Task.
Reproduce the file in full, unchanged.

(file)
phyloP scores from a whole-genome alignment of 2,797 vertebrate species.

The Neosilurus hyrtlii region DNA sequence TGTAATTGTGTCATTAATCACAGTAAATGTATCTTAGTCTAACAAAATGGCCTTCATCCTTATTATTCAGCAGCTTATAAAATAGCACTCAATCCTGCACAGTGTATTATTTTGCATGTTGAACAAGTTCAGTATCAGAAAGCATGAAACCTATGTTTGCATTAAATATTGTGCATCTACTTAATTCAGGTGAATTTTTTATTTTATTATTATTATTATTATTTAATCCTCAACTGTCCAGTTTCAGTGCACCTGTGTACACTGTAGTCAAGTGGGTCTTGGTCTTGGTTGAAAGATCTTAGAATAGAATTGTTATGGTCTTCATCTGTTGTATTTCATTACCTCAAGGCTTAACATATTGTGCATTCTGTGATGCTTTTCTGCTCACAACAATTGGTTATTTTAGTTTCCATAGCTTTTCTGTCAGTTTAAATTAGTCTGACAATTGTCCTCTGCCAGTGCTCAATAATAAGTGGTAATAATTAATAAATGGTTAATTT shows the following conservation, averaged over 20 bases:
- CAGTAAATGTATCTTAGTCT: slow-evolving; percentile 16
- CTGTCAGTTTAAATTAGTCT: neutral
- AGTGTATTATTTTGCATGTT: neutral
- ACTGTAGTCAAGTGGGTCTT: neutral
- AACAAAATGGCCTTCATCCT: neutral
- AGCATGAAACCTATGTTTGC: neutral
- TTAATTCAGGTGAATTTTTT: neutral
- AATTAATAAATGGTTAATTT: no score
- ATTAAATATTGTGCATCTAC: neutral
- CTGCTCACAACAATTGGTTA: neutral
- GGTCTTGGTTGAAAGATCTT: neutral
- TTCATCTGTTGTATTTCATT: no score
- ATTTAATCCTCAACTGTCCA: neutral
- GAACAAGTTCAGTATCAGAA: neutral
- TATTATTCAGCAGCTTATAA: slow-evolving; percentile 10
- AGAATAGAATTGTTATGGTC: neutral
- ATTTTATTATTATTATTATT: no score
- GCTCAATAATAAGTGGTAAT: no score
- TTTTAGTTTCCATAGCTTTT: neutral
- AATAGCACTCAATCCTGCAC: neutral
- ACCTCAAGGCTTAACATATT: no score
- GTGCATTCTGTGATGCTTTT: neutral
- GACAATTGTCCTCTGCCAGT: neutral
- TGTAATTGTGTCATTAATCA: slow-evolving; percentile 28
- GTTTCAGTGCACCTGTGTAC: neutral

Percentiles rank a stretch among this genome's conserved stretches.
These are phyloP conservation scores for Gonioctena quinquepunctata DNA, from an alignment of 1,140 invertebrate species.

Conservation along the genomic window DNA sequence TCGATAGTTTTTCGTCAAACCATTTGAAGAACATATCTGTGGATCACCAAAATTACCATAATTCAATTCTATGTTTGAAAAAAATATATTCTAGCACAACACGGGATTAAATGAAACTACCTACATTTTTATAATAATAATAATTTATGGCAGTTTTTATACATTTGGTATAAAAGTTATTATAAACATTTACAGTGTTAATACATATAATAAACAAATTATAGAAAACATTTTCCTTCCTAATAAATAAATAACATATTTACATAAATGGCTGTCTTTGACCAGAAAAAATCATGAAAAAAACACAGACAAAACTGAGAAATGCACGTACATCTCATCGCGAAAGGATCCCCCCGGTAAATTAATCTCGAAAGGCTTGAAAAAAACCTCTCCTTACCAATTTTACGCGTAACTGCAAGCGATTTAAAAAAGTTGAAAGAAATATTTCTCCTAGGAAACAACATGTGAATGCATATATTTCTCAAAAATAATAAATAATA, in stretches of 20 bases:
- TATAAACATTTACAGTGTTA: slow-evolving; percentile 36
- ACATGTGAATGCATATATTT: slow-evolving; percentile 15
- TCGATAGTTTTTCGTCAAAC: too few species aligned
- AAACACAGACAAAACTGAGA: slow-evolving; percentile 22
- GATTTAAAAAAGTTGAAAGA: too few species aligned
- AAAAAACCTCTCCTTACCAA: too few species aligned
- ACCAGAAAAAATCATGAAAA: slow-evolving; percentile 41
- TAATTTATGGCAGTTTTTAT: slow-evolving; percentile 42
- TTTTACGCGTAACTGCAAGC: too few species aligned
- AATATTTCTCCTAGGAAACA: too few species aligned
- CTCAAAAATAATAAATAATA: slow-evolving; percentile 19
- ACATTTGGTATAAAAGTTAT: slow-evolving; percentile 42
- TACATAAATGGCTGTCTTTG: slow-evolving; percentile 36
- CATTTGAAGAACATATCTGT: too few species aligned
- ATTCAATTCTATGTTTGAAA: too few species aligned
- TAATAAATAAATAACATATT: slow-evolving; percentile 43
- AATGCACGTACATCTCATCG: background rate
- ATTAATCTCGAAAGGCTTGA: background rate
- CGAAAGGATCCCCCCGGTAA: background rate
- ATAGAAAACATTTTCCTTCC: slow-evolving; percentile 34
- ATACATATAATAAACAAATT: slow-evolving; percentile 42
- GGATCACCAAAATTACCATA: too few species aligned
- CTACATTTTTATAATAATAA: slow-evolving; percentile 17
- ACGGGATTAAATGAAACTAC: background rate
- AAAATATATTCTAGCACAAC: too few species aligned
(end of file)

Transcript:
phyloP scores from a whole-genome alignment of 2,797 vertebrate species.

The Neosilurus hyrtlii region DNA sequence TGTAATTGTGTCATTAATCACAGTAAATGTATCTTAGTCTAACAAAATGGCCTTCATCCTTATTATTCAGCAGCTTATAAAATAGCACTCAATCCTGCACAGTGTATTATTTTGCATGTTGAACAAGTTCAGTATCAGAAAGCATGAAACCTATGTTTGCATTAAATATTGTGCATCTACTTAATTCAGGTGAATTTTTTATTTTATTATTATTATTATTATTTAATCCTCAACTGTCCAGTTTCAGTGCACCTGTGTACACTGTAGTCAAGTGGGTCTTGGTCTTGGTTGAAAGATCTTAGAATAGAATTGTTATGGTCTTCATCTGTTGTATTTCATTACCTCAAGGCTTAACATATTGTGCATTCTGTGATGCTTTTCTGCTCACAACAATTGGTTATTTTAGTTTCCATAGCTTTTCTGTCAGTTTAAATTAGTCTGACAATTGTCCTCTGCCAGTGCTCAATAATAAGTGGTAATAATTAATAAATGGTTAATTT shows the following conservation, averaged over 20 bases:
- CAGTAAATGTATCTTAGTCT: slow-evolving; percentile 16
- CTGTCAGTTTAAATTAGTCT: neutral
- AGTGTATTATTTTGCATGTT: neutral
- ACTGTAGTCAAGTGGGTCTT: neutral
- AACAAAATGGCCTTCATCCT: neutral
- AGCATGAAACCTATGTTTGC: neutral
- TTAATTCAGGTGAATTTTTT: neutral
- AATTAATAAATGGTTAATTT: no score
- ATTAAATATTGTGCATCTAC: neutral
- CTGCTCACAACAATTGGTTA: neutral
- GGTCTTGGTTGAAAGATCTT: neutral
- TTCATCTGTTGTATTTCATT: no score
- ATTTAATCCTCAACTGTCCA: neutral
- GAACAAGTTCAGTATCAGAA: neutral
- TATTATTCAGCAGCTTATAA: slow-evolving; percentile 10
- AGAATAGAATTGTTATGGTC: neutral
- ATTTTATTATTATTATTATT: no score
- GCTCAATAATAAGTGGTAAT: no score
- TTTTAGTTTCCATAGCTTTT: neutral
- AATAGCACTCAATCCTGCAC: neutral
- ACCTCAAGGCTTAACATATT: no score
- GTGCATTCTGTGATGCTTTT: neutral
- GACAATTGTCCTCTGCCAGT: neutral
- TGTAATTGTGTCATTAATCA: slow-evolving; percentile 28
- GTTTCAGTGCACCTGTGTAC: neutral

Percentiles rank a stretch among this genome's conserved stretches.
These are phyloP conservation scores for Gonioctena quinquepunctata DNA, from an alignment of 1,140 invertebrate species.

Conservation along the genomic window DNA sequence TCGATAGTTTTTCGTCAAACCATTTGAAGAACATATCTGTGGATCACCAAAATTACCATAATTCAATTCTATGTTTGAAAAAAATATATTCTAGCACAACACGGGATTAAATGAAACTACCTACATTTTTATAATAATAATAATTTATGGCAGTTTTTATACATTTGGTATAAAAGTTATTATAAACATTTACAGTGTTAATACATATAATAAACAAATTATAGAAAACATTTTCCTTCCTAATAAATAAATAACATATTTACATAAATGGCTGTCTTTGACCAGAAAAAATCATGAAAAAAACACAGACAAAACTGAGAAATGCACGTACATCTCATCGCGAAAGGATCCCCCCGGTAAATTAATCTCGAAAGGCTTGAAAAAAACCTCTCCTTACCAATTTTACGCGTAACTGCAAGCGATTTAAAAAAGTTGAAAGAAATATTTCTCCTAGGAAACAACATGTGAATGCATATATTTCTCAAAAATAATAAATAATA, in stretches of 20 bases:
- TATAAACATTTACAGTGTTA: slow-evolving; percentile 36
- ACATGTGAATGCATATATTT: slow-evolving; percentile 15
- TCGATAGTTTTTCGTCAAAC: too few species aligned
- AAACACAGACAAAACTGAGA: slow-evolving; percentile 22
- GATTTAAAAAAGTTGAAAGA: too few species aligned
- AAAAAACCTCTCCTTACCAA: too few species aligned
- ACCAGAAAAAATCATGAAAA: slow-evolving; percentile 41
- TAATTTATGGCAGTTTTTAT: slow-evolving; percentile 42
- TTTTACGCGTAACTGCAAGC: too few species aligned
- AATATTTCTCCTAGGAAACA: too few species aligned
- CTCAAAAATAATAAATAATA: slow-evolving; percentile 19
- ACATTTGGTATAAAAGTTAT: slow-evolving; percentile 42
- TACATAAATGGCTGTCTTTG: slow-evolving; percentile 36
- CATTTGAAGAACATATCTGT: too few species aligned
- ATTCAATTCTATGTTTGAAA: too few species aligned
- TAATAAATAAATAACATATT: slow-evolving; percentile 43
- AATGCACGTACATCTCATCG: background rate
- ATTAATCTCGAAAGGCTTGA: background rate
- CGAAAGGATCCCCCCGGTAA: background rate
- ATAGAAAACATTTTCCTTCC: slow-evolving; percentile 34
- ATACATATAATAAACAAATT: slow-evolving; percentile 42
- GGATCACCAAAATTACCATA: too few species aligned
- CTACATTTTTATAATAATAA: slow-evolving; percentile 17
- ACGGGATTAAATGAAACTAC: background rate
- AAAATATATTCTAGCACAAC: too few species aligned